[caption id="attachment_26152" align="aligncenter" width="560" caption="This unofficial artist impression of a 787-10 is from 2009, when 'go' was 'certain'."]
There is a bitter sweet irony in news that Boeing is now allowing sales people to talk about but not actually sell the Dreamliner 787-10
variant, a jet which would be nearly as big as an Airbus A350-900 but not fly quite as far.
The bitter part is that the planned -10 might fly interference against the plan to develop a 777-X family to replace the current 777-300ER and -200LR, as well as the older -200ER models. That 'interference' is entirely a matter of resources. Like Airbus, Boeing gutted its engineering and design resources at the behest of accountants in the latter part of the first decade of the century. This saved both airliner makers money in the short term, but technical talents are hard to replace once booted, and the new reality for them is that unless they can make the jets the airlines want in terms of improved efficiency, they can't sell them. (Gosh, who would have thought?)
Boeing can't, according to US sources, do the 787-10 and the 777-X simultaneously.
And there is also a product overlap to the extent that the smallest proposed model of the 777-X looks like being able to fly many of the range/payload capabilities of the 787-10, but also fly further if needed.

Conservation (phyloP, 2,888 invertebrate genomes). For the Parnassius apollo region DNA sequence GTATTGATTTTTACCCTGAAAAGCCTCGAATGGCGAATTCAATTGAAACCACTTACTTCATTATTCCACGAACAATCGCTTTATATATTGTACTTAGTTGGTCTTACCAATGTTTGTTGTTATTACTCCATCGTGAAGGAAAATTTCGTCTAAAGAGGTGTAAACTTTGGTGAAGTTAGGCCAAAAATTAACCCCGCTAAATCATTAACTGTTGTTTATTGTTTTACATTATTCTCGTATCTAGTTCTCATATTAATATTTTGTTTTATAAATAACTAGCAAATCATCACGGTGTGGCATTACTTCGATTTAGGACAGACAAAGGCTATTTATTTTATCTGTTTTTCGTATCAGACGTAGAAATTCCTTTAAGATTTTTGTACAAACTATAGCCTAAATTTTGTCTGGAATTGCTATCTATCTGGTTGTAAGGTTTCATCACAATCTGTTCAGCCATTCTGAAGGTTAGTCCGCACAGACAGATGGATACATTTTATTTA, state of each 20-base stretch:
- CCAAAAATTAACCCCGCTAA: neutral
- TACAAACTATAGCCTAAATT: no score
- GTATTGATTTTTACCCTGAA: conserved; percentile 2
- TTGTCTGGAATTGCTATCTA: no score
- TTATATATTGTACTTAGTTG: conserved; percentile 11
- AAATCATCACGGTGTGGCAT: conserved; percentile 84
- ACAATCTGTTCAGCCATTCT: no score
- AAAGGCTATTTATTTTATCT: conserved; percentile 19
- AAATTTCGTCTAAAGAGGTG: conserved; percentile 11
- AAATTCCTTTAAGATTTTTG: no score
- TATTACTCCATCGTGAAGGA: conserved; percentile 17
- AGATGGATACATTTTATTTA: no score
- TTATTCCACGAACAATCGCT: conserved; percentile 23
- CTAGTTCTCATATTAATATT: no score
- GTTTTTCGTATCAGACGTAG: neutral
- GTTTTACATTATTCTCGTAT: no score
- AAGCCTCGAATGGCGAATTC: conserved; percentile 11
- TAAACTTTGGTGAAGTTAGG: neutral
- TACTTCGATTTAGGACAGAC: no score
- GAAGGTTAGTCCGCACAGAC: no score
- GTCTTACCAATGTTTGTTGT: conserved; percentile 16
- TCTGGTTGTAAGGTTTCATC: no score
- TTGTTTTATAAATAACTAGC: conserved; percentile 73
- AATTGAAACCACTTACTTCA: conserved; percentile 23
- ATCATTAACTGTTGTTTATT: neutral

The sweet part of the 787-10 project, should it really get up and going this time around, is that it looks on the specifications to be a supremely good deal for flying low head count 300 seat full service format services for 9-10 hours to all of China, Japan, Korea and India from all of Australia, making it highly desirable but not necessarily affordable for Qantas and Virgin Australia, as well as their Asia based competitors (and shareholders.)
It is also a jet that looks much better suited to the medium term growth prospects for the major Australian domestic routes.
In assessing the 787-10, and anything that Airbus says about the A350 program, it should be obvious by now that taking anything either manufacturer says about lighter, stronger, better airframes without qualification would be a mistake.
There is a gap between marketing and engineering. Marketing tends to overperform, while the engineering tends to underperform, because the former has no respect for the latter. It has been a very painful gap in recent years for everyone, and very damaging for manufacturer credibility. The 787 program is at this stage a shocker, as summarised by the WSJ
as but one of many such reports, and the A350 program is, surprise, running late.
Airlines are it seems coming around the view that they would like to make evidence based buying decisions, and so far, the 787-8 has struggled to get delivered, and the -9, which is said to be a huge improvement, won't be able to prove its capabilities until 2014. If the -10 is to be credible, the -8 has to come good, and the -9 has to be brilliant, and fly the Pacific non-stop both ways with a full payload.
Show time is such a b*tch!